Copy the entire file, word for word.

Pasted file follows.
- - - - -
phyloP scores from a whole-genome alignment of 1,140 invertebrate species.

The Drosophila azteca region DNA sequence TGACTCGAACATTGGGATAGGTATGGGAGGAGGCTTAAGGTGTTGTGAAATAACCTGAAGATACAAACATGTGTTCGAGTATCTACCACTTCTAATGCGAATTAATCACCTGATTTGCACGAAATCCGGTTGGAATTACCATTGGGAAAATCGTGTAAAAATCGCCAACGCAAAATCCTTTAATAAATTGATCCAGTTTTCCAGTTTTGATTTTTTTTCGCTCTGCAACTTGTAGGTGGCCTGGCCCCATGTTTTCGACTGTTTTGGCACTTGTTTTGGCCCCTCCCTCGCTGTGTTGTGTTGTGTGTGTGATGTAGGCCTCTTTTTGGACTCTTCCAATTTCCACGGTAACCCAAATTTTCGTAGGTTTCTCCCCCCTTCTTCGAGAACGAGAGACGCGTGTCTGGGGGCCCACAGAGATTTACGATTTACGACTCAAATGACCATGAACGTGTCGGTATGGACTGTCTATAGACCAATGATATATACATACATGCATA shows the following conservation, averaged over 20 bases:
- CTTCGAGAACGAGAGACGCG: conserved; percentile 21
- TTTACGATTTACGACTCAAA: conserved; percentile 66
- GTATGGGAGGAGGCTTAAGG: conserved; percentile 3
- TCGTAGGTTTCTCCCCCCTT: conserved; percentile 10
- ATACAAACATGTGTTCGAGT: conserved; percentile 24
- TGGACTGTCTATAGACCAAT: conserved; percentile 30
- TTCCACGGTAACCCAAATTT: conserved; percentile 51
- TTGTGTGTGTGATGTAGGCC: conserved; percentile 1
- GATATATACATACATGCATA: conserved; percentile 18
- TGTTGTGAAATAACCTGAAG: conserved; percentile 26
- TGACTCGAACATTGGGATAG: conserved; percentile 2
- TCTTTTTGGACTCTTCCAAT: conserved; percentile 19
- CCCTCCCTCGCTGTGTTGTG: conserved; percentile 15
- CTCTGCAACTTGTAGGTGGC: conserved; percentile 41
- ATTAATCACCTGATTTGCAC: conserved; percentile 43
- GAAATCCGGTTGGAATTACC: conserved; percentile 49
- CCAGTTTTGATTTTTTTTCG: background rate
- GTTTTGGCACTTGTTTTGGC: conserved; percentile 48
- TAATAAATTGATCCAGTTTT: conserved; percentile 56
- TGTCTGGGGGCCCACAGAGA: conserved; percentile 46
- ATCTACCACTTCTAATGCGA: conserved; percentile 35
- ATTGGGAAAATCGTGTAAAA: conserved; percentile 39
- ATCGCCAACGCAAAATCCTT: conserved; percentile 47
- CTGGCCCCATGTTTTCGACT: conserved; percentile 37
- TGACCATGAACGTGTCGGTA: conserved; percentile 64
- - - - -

phyloP scores from a whole-genome alignment of 1,140 invertebrate species.

The Drosophila azteca region DNA sequence TGACTCGAACATTGGGATAGGTATGGGAGGAGGCTTAAGGTGTTGTGAAATAACCTGAAGATACAAACATGTGTTCGAGTATCTACCACTTCTAATGCGAATTAATCACCTGATTTGCACGAAATCCGGTTGGAATTACCATTGGGAAAATCGTGTAAAAATCGCCAACGCAAAATCCTTTAATAAATTGATCCAGTTTTCCAGTTTTGATTTTTTTTCGCTCTGCAACTTGTAGGTGGCCTGGCCCCATGTTTTCGACTGTTTTGGCACTTGTTTTGGCCCCTCCCTCGCTGTGTTGTGTTGTGTGTGTGATGTAGGCCTCTTTTTGGACTCTTCCAATTTCCACGGTAACCCAAATTTTCGTAGGTTTCTCCCCCCTTCTTCGAGAACGAGAGACGCGTGTCTGGGGGCCCACAGAGATTTACGATTTACGACTCAAATGACCATGAACGTGTCGGTATGGACTGTCTATAGACCAATGATATATACATACATGCATA shows the following conservation, averaged over 20 bases:
- CTTCGAGAACGAGAGACGCG: conserved; percentile 21
- TTTACGATTTACGACTCAAA: conserved; percentile 66
- GTATGGGAGGAGGCTTAAGG: conserved; percentile 3
- TCGTAGGTTTCTCCCCCCTT: conserved; percentile 10
- ATACAAACATGTGTTCGAGT: conserved; percentile 24
- TGGACTGTCTATAGACCAAT: conserved; percentile 30
- TTCCACGGTAACCCAAATTT: conserved; percentile 51
- TTGTGTGTGTGATGTAGGCC: conserved; percentile 1
- GATATATACATACATGCATA: conserved; percentile 18
- TGTTGTGAAATAACCTGAAG: conserved; percentile 26
- TGACTCGAACATTGGGATAG: conserved; percentile 2
- TCTTTTTGGACTCTTCCAAT: conserved; percentile 19
- CCCTCCCTCGCTGTGTTGTG: conserved; percentile 15
- CTCTGCAACTTGTAGGTGGC: conserved; percentile 41
- ATTAATCACCTGATTTGCAC: conserved; percentile 43
- GAAATCCGGTTGGAATTACC: conserved; percentile 49
- CCAGTTTTGATTTTTTTTCG: background rate
- GTTTTGGCACTTGTTTTGGC: conserved; percentile 48
- TAATAAATTGATCCAGTTTT: conserved; percentile 56
- TGTCTGGGGGCCCACAGAGA: conserved; percentile 46
- ATCTACCACTTCTAATGCGA: conserved; percentile 35
- ATTGGGAAAATCGTGTAAAA: conserved; percentile 39
- ATCGCCAACGCAAAATCCTT: conserved; percentile 47
- CTGGCCCCATGTTTTCGACT: conserved; percentile 37
- TGACCATGAACGTGTCGGTA: conserved; percentile 64